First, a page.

The Famous Royal's Diet That Almost No One Wants To Try

If you can cast your mind back to those dear old SATs, you may recall a fun topic called "logical fallacies," or, in layman's terms, "why everything you thought you knew about XYZ is wrong." One fallacy, in particular, we encounter on a daily basis. According to Logically Fallacious, an "appeal to false authority" means that when a well-known person spouts off on any given topic, we're likely to pay attention because ... well, we know them, or we think we do, and we like their music/TV roles/makeup tutorials/whatever so we're more inclined to listen to their opinions on the climate, the economy, politics, or other areas in which they lack actual expertise.

One area, though, in which many celebs may lack credentials but are still pretty knowledgeable, is the art and science of how to stay looking your best as if your life — or at least your job — depends on it. Because, with them, it does. Putting on a few pounds is a bummer for most of us and may mean our wardrobe or self-confidence takes a hit, but it's not likely to cost us our jobs. For celebs, though, this is exactly what it means, so they do know their diets. If you were to follow a celeb-endorsed diet, which would you choose? The List polled 652 people and found some surprising results, particularly with the high-protein diet that came in dead last.

The Duchess of Cambridge's unpopular diet

Well-loved though she may be, hardly anyone (just 8 percent or respondents) wants to eat like Kate Middleton. According to body+soul, Kate Middleton's go-to diet plan when she needs to drop a few pounds is something called the Dukan Diet. It's a low-carb diet, but one that incorporates four separate phases. During the "attack" phase, only protein foods are eaten for four to six days, no carbs allowed. Next comes the "cruise" phase, where you can mix in a few veggies, followed by the "consolidation" phase where you get to eat fruits, dairy, and some carbs, too — plus two cheat meals so Kate can sneak in the odd cookie or glass of wine. The last, or "stabilization," phase is meant to be a lifelong balanced eating plan, but requires you to go into "attack" mode one day a week.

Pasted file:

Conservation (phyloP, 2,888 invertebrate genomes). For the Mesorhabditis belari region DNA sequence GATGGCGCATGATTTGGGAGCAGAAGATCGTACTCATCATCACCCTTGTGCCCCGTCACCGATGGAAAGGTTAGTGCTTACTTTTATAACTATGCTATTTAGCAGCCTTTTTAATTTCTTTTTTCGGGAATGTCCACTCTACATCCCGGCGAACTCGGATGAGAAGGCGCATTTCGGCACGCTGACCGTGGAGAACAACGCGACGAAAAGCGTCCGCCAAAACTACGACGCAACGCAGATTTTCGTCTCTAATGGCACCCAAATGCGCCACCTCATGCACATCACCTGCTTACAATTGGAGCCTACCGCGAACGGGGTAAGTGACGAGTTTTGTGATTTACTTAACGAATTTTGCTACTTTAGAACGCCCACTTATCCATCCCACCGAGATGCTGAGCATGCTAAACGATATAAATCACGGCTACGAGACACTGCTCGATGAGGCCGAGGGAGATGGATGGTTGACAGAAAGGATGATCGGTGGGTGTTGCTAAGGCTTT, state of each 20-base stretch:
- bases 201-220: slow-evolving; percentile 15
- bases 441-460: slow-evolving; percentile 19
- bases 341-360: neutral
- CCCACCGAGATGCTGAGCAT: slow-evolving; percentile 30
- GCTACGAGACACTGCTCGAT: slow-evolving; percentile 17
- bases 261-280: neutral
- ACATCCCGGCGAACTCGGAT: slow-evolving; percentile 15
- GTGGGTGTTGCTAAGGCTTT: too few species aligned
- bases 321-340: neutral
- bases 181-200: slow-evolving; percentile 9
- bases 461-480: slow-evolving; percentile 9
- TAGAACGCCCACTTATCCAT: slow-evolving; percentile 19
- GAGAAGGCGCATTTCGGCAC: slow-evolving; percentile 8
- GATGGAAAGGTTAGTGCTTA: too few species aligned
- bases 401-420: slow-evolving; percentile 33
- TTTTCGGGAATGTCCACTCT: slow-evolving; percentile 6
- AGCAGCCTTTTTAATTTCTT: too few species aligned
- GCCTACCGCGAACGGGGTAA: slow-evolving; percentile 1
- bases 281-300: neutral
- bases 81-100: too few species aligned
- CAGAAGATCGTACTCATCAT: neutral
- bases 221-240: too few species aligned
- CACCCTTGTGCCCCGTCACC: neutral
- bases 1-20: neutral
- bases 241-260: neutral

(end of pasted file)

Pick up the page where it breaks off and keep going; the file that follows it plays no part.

Annoying jargon aside, this diet doesn't sound too terrible, although those "attack" days could be pretty rough. One of the downfalls with extreme diets is that they're pretty hard to stick to. As a short-term weight loss strategy, however, we've seen much worse plans than the duchess'. Yes, cabbage soup diet, we're most definitely talking about you ... Still, it's not likely too many celebs would endorse that particular weight loss method lest they suffer public embarrassment from the gassy side effects.

Which celebs' diets ranked higher than the Duchess of Cambridge's plan?

Another not too highly rated diet was the Alkaline Diet espoused by Kate's fellow Brit Victoria Beckham (aka the Spice Girl formerly known as Posh). No wonder only 9 percent thought they could stick to this — according to the Daily Mail, the diet bans pasta, beans, baked goods, dairy, meat, shellfish, tea, coffee, carbonated beverages, booze ... basically everything but veggies. Bleah. About 14.5 percent thought they could give Megan Fox's 5-Factor Diet a go. This low-GI diet tailor-made for anyone fond of quintuple sets involves eating five meals per day, each containing five elements (via Verywell Fit): lean protein, complex carbohydrate, fiber, "good" fat, and a sugar-free beverage.

Angelina Jolie's Ancient Grains Diet was chosen by nearly 16 percent who felt that they, too, could get by on nothing but seeds, nuts, and coconut oil (via Marie Claire). Just edging it out in the rankings was Gwyneth Paltrow's Clean Program, coming in just above 16 percent. Kind of surprising that it ranked this high since it seems to involve replacing three weeks' worth of meals with $475 worth of supplements and shakes. It would be less painful to eat like Gwyneth herself (even if it might result in more weight gained than lost).

The celebrity diet that came out on top

The diet that most people thought they'd find least painful was the Beyoncé-endorsed 22 Days Vegan plan. It should be noted, though, that this diet has a somewhat misleading name — although it may seem as if you only have to commit to three weeks of plant-based eating, the intent, according to Food Network, is to get you to change your evil meat-eating ways for good. Oh, plus you're also meant to go gluten-free.

Spoiler alert: FN didn't think much of the diet, since they found it so strict as to "take the fun out of eating" — and they also disapproved of the overly-processed (and pricey) supplements that the diet developers want you to buy. It appears that while Queen Bey may have adopted this diet as a short-term method of getting into shape (as if she's ever gotten out of it!), but she's too fond of seafood, chicken, and pasta to stick to it for good.